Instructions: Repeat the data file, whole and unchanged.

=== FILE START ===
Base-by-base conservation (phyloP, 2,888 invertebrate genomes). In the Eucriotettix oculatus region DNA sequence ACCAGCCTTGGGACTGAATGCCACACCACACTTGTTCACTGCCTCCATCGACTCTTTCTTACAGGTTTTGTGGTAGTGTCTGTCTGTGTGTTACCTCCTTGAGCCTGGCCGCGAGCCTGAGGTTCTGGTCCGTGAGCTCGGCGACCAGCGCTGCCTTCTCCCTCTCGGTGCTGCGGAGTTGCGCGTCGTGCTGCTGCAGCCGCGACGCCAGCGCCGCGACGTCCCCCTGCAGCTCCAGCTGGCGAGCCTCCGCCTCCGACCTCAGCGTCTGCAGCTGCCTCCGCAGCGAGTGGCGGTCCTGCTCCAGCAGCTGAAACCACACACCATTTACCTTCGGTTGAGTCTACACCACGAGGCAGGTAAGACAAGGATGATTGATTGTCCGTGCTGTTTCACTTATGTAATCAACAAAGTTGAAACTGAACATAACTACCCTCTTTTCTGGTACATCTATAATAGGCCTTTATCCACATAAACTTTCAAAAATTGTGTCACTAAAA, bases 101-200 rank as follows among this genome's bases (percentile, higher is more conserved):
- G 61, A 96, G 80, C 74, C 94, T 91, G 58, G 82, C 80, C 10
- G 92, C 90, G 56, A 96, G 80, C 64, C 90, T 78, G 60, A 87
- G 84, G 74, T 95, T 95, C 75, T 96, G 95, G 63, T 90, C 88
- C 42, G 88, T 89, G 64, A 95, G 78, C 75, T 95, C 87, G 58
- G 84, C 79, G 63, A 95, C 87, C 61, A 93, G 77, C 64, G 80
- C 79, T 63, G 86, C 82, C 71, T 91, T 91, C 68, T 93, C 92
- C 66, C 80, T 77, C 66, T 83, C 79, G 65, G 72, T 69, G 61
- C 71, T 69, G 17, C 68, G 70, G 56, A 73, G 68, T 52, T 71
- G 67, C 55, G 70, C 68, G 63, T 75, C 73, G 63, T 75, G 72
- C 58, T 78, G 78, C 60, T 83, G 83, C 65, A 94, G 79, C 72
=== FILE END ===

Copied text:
Base-by-base conservation (phyloP, 2,888 invertebrate genomes). In the Eucriotettix oculatus region DNA sequence ACCAGCCTTGGGACTGAATGCCACACCACACTTGTTCACTGCCTCCATCGACTCTTTCTTACAGGTTTTGTGGTAGTGTCTGTCTGTGTGTTACCTCCTTGAGCCTGGCCGCGAGCCTGAGGTTCTGGTCCGTGAGCTCGGCGACCAGCGCTGCCTTCTCCCTCTCGGTGCTGCGGAGTTGCGCGTCGTGCTGCTGCAGCCGCGACGCCAGCGCCGCGACGTCCCCCTGCAGCTCCAGCTGGCGAGCCTCCGCCTCCGACCTCAGCGTCTGCAGCTGCCTCCGCAGCGAGTGGCGGTCCTGCTCCAGCAGCTGAAACCACACACCATTTACCTTCGGTTGAGTCTACACCACGAGGCAGGTAAGACAAGGATGATTGATTGTCCGTGCTGTTTCACTTATGTAATCAACAAAGTTGAAACTGAACATAACTACCCTCTTTTCTGGTACATCTATAATAGGCCTTTATCCACATAAACTTTCAAAAATTGTGTCACTAAAA, bases 101-200 rank as follows among this genome's bases (percentile, higher is more conserved):
- G 61, A 96, G 80, C 74, C 94, T 91, G 58, G 82, C 80, C 10
- G 92, C 90, G 56, A 96, G 80, C 64, C 90, T 78, G 60, A 87
- G 84, G 74, T 95, T 95, C 75, T 96, G 95, G 63, T 90, C 88
- C 42, G 88, T 89, G 64, A 95, G 78, C 75, T 95, C 87, G 58
- G 84, C 79, G 63, A 95, C 87, C 61, A 93, G 77, C 64, G 80
- C 79, T 63, G 86, C 82, C 71, T 91, T 91, C 68, T 93, C 92
- C 66, C 80, T 77, C 66, T 83, C 79, G 65, G 72, T 69, G 61
- C 71, T 69, G 17, C 68, G 70, G 56, A 73, G 68, T 52, T 71
- G 67, C 55, G 70, C 68, G 63, T 75, C 73, G 63, T 75, G 72
- C 58, T 78, G 78, C 60, T 83, G 83, C 65, A 94, G 79, C 72